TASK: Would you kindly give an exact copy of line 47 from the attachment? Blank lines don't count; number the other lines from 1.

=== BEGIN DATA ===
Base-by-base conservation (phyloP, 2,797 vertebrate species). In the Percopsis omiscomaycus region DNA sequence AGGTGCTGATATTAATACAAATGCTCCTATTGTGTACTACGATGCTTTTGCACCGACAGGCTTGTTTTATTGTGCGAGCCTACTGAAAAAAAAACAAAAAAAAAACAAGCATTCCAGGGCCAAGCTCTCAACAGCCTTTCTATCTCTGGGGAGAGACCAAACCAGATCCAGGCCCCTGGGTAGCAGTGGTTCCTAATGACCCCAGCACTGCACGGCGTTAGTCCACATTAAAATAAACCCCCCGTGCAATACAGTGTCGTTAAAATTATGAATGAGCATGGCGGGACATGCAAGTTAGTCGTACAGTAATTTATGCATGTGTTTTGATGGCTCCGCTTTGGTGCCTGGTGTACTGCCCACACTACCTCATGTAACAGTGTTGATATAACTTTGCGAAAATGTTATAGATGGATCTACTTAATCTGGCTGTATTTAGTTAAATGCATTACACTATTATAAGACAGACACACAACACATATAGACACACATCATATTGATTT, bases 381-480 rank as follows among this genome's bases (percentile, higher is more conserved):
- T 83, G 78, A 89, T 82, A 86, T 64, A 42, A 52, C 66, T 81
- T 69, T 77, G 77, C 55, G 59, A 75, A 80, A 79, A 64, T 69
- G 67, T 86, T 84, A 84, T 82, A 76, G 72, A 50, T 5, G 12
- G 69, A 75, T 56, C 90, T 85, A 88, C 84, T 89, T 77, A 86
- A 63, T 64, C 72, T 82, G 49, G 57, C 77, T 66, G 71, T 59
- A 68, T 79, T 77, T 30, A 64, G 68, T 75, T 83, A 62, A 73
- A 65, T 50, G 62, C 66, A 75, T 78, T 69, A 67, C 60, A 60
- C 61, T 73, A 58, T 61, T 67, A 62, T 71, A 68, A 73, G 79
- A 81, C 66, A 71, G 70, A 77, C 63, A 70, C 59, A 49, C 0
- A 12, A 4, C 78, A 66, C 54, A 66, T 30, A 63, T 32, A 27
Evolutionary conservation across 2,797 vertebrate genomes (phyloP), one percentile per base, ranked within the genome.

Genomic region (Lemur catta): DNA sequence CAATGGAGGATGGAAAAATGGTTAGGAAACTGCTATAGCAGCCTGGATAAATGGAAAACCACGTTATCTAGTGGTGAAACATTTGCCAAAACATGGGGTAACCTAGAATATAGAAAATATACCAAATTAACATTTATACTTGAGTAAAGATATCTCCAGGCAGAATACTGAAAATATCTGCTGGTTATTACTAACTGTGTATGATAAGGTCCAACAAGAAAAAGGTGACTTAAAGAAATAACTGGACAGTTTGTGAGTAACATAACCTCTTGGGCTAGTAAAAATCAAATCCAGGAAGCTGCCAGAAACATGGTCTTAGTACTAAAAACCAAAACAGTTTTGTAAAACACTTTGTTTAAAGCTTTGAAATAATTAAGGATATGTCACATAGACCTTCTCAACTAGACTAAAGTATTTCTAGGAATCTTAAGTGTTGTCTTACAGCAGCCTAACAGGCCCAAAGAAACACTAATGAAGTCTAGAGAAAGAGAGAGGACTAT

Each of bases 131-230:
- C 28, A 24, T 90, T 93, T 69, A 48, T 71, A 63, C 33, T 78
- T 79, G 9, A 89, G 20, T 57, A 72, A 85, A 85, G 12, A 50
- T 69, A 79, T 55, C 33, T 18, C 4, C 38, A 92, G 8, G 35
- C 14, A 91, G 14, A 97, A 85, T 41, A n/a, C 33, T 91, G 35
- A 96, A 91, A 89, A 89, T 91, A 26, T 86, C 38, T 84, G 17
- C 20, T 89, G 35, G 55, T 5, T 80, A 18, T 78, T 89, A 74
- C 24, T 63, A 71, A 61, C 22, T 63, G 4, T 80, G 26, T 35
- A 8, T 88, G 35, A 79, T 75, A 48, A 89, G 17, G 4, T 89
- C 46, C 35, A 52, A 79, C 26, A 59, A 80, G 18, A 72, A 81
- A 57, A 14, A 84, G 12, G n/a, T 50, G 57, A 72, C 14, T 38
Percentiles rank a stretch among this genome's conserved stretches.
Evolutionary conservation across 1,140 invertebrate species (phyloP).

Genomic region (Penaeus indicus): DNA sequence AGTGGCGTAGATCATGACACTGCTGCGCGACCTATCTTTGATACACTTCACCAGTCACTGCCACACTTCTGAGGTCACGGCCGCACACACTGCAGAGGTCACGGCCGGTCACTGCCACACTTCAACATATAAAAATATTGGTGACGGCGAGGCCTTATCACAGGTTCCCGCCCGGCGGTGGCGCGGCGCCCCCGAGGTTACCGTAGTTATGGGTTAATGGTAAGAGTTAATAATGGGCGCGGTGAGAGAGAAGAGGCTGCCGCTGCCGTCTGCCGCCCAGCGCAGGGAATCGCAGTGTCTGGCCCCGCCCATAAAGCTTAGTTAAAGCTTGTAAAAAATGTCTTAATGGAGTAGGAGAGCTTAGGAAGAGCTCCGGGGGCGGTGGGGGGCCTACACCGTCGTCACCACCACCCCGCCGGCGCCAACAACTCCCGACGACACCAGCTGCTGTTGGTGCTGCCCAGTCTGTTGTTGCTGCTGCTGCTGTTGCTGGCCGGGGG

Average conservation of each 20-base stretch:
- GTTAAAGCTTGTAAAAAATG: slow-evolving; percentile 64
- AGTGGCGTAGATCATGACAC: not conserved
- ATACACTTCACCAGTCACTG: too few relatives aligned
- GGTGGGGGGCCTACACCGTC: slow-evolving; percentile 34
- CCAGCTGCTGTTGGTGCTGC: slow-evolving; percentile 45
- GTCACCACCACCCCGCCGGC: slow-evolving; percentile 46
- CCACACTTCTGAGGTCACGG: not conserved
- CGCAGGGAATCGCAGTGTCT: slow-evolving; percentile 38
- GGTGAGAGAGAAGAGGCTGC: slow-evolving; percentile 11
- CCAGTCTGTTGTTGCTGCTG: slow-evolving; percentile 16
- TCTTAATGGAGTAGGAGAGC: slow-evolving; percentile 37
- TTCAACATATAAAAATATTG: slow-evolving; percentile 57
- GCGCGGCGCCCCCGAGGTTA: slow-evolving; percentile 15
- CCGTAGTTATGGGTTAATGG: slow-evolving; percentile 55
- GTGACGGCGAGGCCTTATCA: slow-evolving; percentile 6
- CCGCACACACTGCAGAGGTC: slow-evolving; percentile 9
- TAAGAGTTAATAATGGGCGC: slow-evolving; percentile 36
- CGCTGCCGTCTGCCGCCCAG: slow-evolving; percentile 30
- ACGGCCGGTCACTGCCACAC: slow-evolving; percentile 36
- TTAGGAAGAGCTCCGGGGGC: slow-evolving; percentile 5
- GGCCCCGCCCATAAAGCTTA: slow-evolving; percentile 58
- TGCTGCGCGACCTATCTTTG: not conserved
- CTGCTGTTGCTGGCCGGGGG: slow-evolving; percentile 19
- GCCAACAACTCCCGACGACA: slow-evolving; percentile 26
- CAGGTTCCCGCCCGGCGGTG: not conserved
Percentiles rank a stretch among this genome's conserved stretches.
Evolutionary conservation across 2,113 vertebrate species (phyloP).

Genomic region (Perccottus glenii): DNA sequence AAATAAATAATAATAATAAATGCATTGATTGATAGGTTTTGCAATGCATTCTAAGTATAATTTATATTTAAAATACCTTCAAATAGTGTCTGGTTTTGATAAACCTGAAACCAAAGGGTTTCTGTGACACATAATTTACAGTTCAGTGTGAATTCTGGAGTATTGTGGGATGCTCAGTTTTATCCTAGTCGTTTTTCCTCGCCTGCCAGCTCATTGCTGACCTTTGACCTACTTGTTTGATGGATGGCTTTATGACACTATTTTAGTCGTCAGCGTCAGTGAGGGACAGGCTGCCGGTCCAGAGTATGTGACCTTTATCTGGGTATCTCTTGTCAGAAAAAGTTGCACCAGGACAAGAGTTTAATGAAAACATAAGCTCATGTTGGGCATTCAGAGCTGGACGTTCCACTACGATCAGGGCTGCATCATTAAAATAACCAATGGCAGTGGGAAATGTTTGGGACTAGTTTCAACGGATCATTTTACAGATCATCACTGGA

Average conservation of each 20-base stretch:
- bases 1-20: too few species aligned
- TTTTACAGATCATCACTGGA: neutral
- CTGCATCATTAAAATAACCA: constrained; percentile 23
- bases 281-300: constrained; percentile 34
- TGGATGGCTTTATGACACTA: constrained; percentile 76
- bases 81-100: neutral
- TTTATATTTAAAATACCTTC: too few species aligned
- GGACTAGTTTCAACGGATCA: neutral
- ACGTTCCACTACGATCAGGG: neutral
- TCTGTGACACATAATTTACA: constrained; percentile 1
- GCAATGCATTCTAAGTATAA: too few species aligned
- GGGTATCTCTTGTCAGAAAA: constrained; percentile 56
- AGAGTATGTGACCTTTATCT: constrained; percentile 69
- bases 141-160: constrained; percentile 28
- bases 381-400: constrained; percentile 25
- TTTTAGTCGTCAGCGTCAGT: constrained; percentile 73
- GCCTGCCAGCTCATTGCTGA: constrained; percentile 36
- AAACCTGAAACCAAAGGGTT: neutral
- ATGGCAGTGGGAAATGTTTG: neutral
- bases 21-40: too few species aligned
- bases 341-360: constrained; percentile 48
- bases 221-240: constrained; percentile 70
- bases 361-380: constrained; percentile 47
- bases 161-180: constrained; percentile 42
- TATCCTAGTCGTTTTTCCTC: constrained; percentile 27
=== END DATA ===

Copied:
- ACGGCCGGTCACTGCCACAC: slow-evolving; percentile 36